Brexit won’t trigger spike in defaults; Commodities sector to remain stressed
The global speculative-grade default rate continues to climb, driven by the stress that low commodity prices are putting on issuers in the sector, according to Moody’s Investors Service. The U.K.’s decision to leave the European Union is unlikely to have a significant impact on corporate defaults, at least in the near future.
Moody’s global trailing twelve month speculative-grade default rate closed at 4.5% in the second quarter, up from 4.0% in the prior quarter and from 2.5% a year ago. Moody’s expects that the rate will rise to 4.9% by the end of the year, falling to 4.2% in a year from now.
While the UK’s decision to leave the European Union resulted in noticeable volatility in the global equity markets, Moody’s does not expect it to trigger a sharp spike in corporate defaults. Most central banks are keeping accommodative monetary policies post-Brexit to ensure capital markets have sufficient liquidity.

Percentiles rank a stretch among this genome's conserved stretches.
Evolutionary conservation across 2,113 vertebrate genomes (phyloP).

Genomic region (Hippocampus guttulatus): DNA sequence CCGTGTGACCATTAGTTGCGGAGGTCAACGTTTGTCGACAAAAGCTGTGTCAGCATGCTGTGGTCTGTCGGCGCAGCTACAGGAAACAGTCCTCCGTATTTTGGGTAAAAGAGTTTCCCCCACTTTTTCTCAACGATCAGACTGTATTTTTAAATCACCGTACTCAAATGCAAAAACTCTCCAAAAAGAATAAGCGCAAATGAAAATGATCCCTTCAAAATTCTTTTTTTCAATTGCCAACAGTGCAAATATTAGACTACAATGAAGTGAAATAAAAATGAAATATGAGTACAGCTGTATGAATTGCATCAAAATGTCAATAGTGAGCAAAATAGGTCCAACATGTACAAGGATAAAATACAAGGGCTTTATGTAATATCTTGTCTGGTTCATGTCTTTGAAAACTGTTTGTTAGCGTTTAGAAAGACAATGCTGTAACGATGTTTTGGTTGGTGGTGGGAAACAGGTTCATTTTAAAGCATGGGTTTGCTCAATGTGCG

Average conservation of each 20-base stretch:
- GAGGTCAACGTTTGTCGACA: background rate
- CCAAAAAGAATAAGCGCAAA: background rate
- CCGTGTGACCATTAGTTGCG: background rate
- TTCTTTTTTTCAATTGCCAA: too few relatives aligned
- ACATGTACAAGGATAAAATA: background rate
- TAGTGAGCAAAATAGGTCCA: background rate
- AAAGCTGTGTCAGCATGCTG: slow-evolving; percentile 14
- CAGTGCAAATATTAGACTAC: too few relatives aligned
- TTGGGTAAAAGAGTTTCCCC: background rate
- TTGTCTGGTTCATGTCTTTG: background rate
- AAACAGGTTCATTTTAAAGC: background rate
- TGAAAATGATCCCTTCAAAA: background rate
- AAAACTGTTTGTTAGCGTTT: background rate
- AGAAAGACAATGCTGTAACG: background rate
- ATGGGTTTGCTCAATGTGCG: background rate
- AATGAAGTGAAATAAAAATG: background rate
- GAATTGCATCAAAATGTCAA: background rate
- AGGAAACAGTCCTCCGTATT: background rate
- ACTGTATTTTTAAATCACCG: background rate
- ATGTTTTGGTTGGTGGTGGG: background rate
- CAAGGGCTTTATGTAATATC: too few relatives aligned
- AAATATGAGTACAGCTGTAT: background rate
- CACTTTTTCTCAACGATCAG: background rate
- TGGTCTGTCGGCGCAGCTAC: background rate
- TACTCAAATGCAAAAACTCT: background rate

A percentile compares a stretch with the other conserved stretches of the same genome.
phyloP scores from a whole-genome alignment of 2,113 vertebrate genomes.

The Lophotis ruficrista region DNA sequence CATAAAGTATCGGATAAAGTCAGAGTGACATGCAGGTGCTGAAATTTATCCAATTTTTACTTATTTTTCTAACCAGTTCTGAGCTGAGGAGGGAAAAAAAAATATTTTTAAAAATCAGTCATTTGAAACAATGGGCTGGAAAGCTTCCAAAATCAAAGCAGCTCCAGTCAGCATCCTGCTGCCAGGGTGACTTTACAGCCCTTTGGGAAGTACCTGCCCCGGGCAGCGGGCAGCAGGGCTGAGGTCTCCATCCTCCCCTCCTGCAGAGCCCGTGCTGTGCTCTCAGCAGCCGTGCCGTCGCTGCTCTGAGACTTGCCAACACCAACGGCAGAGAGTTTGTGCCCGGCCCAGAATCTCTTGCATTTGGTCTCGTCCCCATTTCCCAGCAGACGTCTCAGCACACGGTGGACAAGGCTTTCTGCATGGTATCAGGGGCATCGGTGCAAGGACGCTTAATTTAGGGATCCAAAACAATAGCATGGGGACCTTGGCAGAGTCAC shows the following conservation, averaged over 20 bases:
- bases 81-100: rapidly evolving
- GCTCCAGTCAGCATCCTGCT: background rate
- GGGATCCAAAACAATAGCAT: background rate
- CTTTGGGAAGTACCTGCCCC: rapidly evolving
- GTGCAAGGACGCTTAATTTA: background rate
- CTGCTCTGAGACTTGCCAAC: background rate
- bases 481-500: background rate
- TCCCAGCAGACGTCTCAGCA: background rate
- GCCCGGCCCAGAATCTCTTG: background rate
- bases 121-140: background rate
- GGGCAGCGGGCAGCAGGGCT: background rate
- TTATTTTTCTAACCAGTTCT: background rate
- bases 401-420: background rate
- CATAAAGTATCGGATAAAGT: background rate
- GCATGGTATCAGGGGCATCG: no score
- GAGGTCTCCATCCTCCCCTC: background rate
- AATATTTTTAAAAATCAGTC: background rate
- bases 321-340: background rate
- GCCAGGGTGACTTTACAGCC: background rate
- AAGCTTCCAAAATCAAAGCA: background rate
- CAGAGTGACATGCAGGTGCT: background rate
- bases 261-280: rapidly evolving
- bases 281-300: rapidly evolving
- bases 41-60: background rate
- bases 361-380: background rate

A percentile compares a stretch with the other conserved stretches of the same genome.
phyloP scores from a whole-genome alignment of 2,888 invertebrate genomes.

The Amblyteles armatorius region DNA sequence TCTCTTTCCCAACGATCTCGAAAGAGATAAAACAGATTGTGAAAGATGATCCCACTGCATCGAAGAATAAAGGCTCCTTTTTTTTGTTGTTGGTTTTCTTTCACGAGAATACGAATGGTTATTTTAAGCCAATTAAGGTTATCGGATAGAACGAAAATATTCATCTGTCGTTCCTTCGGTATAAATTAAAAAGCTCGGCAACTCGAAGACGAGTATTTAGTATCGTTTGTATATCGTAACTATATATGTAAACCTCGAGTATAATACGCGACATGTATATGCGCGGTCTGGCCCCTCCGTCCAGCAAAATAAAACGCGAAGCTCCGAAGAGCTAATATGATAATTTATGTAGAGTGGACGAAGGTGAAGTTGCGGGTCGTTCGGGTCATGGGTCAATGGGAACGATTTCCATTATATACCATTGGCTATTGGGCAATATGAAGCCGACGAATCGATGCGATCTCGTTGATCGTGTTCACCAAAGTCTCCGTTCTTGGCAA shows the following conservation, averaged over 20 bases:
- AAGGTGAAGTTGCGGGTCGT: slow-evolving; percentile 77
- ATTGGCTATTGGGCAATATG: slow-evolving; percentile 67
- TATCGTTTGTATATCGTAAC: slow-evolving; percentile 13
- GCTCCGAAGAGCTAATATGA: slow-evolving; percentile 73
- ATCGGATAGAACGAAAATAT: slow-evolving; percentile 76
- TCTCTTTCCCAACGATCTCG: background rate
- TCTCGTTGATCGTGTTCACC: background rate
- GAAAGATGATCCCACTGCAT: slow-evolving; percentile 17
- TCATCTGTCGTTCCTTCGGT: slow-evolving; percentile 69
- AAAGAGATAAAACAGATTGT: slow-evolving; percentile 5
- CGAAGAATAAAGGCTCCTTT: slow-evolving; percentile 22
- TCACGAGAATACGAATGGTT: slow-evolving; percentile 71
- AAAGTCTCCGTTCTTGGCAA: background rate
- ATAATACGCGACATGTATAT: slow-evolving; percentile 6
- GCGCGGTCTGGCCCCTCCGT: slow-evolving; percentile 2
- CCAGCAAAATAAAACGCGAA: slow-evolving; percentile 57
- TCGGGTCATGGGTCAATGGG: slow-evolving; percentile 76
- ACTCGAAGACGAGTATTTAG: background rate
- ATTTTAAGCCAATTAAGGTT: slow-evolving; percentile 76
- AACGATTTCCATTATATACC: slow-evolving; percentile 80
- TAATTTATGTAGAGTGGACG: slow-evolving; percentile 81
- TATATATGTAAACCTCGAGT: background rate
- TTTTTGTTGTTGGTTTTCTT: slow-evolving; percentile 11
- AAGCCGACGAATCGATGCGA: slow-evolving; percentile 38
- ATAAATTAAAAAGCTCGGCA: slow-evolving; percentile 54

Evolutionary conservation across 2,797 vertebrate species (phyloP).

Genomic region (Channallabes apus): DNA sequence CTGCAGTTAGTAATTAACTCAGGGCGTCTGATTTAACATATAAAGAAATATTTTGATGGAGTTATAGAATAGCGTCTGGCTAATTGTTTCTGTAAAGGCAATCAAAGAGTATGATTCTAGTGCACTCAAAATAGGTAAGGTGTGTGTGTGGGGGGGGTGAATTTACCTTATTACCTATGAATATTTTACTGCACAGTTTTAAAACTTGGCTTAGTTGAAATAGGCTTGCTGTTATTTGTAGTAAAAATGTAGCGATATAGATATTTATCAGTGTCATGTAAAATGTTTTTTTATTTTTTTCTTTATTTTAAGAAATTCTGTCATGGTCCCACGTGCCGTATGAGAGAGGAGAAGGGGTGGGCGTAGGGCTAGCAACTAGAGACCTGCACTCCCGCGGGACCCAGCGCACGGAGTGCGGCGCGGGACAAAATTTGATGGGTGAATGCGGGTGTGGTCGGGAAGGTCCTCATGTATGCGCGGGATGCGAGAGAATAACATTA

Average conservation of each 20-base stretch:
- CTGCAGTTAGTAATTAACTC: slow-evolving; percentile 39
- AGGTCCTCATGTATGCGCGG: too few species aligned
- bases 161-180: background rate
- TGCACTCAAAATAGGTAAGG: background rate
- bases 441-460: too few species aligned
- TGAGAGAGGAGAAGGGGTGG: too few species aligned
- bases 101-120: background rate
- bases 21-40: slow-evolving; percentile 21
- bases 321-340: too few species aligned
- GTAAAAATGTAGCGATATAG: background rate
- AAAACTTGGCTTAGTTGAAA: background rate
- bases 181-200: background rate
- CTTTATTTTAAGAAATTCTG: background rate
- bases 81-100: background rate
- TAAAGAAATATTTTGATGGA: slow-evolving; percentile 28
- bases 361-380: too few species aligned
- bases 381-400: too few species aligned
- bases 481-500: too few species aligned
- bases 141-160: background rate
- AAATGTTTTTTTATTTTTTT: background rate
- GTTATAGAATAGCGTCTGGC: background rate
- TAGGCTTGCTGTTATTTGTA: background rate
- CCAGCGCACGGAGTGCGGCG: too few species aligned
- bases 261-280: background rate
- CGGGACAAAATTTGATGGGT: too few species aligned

“Even so, we have less reason for optimism within the commodity and related sectors,” said Sharon Ou, a Moody’s Senior Credit Officer. “These are
before expected to remain under stress.”
The US speculative-grade default rate rose to 5.1% in the second quarter, up from 4.4% in the first. The rate is the highest since August 2010 and is expected to reach 6.4% by the end of the year.
Low prices of oil and gas, as well as other commodities, will help push the default rate for US oil and gas companies to 8.6%, and 10.2% for metals & mining issuers over the coming year.
The global corporate default tally increased to 88 for 2016 after 48 Moody’srated issuers defaulted in the second quarter. Most of the second quarter’s defaults were in commodity sectors: Twenty three in Oil & Gas and six in Metals & Mining. This is similar to the first quarter which had 40 defaults with 17 in the Oil & Gas sector and eight in Metals & Mining. By comparison, there were only 49 defaults in the first half of 2015.
In Europe, the default rate edged down to 2.4% from 2.5% with six defaults in the second quarter. Moody’s predicts that the default rate in Europe will continue to fall, dropping to 1.9% by the end of the year.